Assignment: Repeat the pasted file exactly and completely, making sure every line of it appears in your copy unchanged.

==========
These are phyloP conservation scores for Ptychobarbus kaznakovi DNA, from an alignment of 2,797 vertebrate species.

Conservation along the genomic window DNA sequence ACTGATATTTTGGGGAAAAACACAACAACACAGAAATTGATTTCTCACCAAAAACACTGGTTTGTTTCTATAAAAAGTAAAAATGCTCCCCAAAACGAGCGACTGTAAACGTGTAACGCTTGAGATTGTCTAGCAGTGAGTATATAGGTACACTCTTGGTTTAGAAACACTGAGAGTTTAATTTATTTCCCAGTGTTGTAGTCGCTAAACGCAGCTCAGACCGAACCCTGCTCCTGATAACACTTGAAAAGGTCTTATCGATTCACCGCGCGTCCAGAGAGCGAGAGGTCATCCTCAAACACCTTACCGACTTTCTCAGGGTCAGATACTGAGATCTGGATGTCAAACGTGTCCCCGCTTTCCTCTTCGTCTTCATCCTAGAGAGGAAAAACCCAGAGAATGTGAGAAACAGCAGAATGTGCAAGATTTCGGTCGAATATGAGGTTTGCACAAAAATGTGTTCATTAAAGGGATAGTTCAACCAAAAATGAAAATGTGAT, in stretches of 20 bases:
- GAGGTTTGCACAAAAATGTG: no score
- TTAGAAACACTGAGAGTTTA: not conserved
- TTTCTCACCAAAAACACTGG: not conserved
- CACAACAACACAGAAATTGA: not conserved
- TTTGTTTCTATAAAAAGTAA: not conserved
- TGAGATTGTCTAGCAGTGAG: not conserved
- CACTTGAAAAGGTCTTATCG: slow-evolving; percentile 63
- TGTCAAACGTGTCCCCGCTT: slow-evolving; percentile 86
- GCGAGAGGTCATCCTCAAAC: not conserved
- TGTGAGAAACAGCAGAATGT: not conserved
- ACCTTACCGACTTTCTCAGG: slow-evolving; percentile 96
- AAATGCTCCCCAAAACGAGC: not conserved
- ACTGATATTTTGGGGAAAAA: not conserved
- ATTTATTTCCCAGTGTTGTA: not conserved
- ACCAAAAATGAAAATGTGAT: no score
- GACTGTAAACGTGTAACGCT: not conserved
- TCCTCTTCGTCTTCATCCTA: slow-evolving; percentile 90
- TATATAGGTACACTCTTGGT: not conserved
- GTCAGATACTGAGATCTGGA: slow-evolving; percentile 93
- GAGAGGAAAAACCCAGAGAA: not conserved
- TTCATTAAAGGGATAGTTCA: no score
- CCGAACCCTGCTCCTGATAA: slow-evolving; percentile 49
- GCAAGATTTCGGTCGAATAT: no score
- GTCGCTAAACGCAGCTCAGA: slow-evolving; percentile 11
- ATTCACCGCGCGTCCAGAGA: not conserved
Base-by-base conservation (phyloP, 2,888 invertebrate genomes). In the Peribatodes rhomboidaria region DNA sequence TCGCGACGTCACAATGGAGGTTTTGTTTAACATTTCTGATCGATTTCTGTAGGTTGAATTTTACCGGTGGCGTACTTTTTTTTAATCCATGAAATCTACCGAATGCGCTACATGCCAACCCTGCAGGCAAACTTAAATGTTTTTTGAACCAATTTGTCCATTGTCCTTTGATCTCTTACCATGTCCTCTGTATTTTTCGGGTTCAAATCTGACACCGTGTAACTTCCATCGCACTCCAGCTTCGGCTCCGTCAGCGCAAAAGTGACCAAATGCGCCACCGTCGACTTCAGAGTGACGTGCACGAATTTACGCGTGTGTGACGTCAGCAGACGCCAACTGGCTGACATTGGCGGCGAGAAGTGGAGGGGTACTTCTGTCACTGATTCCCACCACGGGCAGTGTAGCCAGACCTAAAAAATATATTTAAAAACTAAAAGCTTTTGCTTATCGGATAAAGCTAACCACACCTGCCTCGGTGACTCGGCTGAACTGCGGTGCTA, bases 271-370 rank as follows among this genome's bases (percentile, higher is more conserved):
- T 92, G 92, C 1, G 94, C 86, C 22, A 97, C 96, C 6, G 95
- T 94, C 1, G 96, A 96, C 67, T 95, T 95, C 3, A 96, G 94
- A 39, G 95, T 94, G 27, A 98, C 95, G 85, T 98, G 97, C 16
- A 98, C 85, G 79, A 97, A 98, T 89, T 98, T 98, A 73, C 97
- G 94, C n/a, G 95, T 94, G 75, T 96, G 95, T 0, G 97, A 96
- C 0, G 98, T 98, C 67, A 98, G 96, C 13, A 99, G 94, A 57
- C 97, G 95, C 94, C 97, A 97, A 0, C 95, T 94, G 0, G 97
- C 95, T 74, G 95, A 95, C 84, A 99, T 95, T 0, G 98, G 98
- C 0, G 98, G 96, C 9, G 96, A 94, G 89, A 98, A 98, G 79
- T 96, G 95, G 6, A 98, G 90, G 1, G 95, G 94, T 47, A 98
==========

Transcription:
These are phyloP conservation scores for Ptychobarbus kaznakovi DNA, from an alignment of 2,797 vertebrate species.

Conservation along the genomic window DNA sequence ACTGATATTTTGGGGAAAAACACAACAACACAGAAATTGATTTCTCACCAAAAACACTGGTTTGTTTCTATAAAAAGTAAAAATGCTCCCCAAAACGAGCGACTGTAAACGTGTAACGCTTGAGATTGTCTAGCAGTGAGTATATAGGTACACTCTTGGTTTAGAAACACTGAGAGTTTAATTTATTTCCCAGTGTTGTAGTCGCTAAACGCAGCTCAGACCGAACCCTGCTCCTGATAACACTTGAAAAGGTCTTATCGATTCACCGCGCGTCCAGAGAGCGAGAGGTCATCCTCAAACACCTTACCGACTTTCTCAGGGTCAGATACTGAGATCTGGATGTCAAACGTGTCCCCGCTTTCCTCTTCGTCTTCATCCTAGAGAGGAAAAACCCAGAGAATGTGAGAAACAGCAGAATGTGCAAGATTTCGGTCGAATATGAGGTTTGCACAAAAATGTGTTCATTAAAGGGATAGTTCAACCAAAAATGAAAATGTGAT, in stretches of 20 bases:
- GAGGTTTGCACAAAAATGTG: no score
- TTAGAAACACTGAGAGTTTA: not conserved
- TTTCTCACCAAAAACACTGG: not conserved
- CACAACAACACAGAAATTGA: not conserved
- TTTGTTTCTATAAAAAGTAA: not conserved
- TGAGATTGTCTAGCAGTGAG: not conserved
- CACTTGAAAAGGTCTTATCG: slow-evolving; percentile 63
- TGTCAAACGTGTCCCCGCTT: slow-evolving; percentile 86
- GCGAGAGGTCATCCTCAAAC: not conserved
- TGTGAGAAACAGCAGAATGT: not conserved
- ACCTTACCGACTTTCTCAGG: slow-evolving; percentile 96
- AAATGCTCCCCAAAACGAGC: not conserved
- ACTGATATTTTGGGGAAAAA: not conserved
- ATTTATTTCCCAGTGTTGTA: not conserved
- ACCAAAAATGAAAATGTGAT: no score
- GACTGTAAACGTGTAACGCT: not conserved
- TCCTCTTCGTCTTCATCCTA: slow-evolving; percentile 90
- TATATAGGTACACTCTTGGT: not conserved
- GTCAGATACTGAGATCTGGA: slow-evolving; percentile 93
- GAGAGGAAAAACCCAGAGAA: not conserved
- TTCATTAAAGGGATAGTTCA: no score
- CCGAACCCTGCTCCTGATAA: slow-evolving; percentile 49
- GCAAGATTTCGGTCGAATAT: no score
- GTCGCTAAACGCAGCTCAGA: slow-evolving; percentile 11
- ATTCACCGCGCGTCCAGAGA: not conserved
Base-by-base conservation (phyloP, 2,888 invertebrate genomes). In the Peribatodes rhomboidaria region DNA sequence TCGCGACGTCACAATGGAGGTTTTGTTTAACATTTCTGATCGATTTCTGTAGGTTGAATTTTACCGGTGGCGTACTTTTTTTTAATCCATGAAATCTACCGAATGCGCTACATGCCAACCCTGCAGGCAAACTTAAATGTTTTTTGAACCAATTTGTCCATTGTCCTTTGATCTCTTACCATGTCCTCTGTATTTTTCGGGTTCAAATCTGACACCGTGTAACTTCCATCGCACTCCAGCTTCGGCTCCGTCAGCGCAAAAGTGACCAAATGCGCCACCGTCGACTTCAGAGTGACGTGCACGAATTTACGCGTGTGTGACGTCAGCAGACGCCAACTGGCTGACATTGGCGGCGAGAAGTGGAGGGGTACTTCTGTCACTGATTCCCACCACGGGCAGTGTAGCCAGACCTAAAAAATATATTTAAAAACTAAAAGCTTTTGCTTATCGGATAAAGCTAACCACACCTGCCTCGGTGACTCGGCTGAACTGCGGTGCTA, bases 271-370 rank as follows among this genome's bases (percentile, higher is more conserved):
- T 92, G 92, C 1, G 94, C 86, C 22, A 97, C 96, C 6, G 95
- T 94, C 1, G 96, A 96, C 67, T 95, T 95, C 3, A 96, G 94
- A 39, G 95, T 94, G 27, A 98, C 95, G 85, T 98, G 97, C 16
- A 98, C 85, G 79, A 97, A 98, T 89, T 98, T 98, A 73, C 97
- G 94, C n/a, G 95, T 94, G 75, T 96, G 95, T 0, G 97, A 96
- C 0, G 98, T 98, C 67, A 98, G 96, C 13, A 99, G 94, A 57
- C 97, G 95, C 94, C 97, A 97, A 0, C 95, T 94, G 0, G 97
- C 95, T 74, G 95, A 95, C 84, A 99, T 95, T 0, G 98, G 98
- C 0, G 98, G 96, C 9, G 96, A 94, G 89, A 98, A 98, G 79
- T 96, G 95, G 6, A 98, G 90, G 1, G 95, G 94, T 47, A 98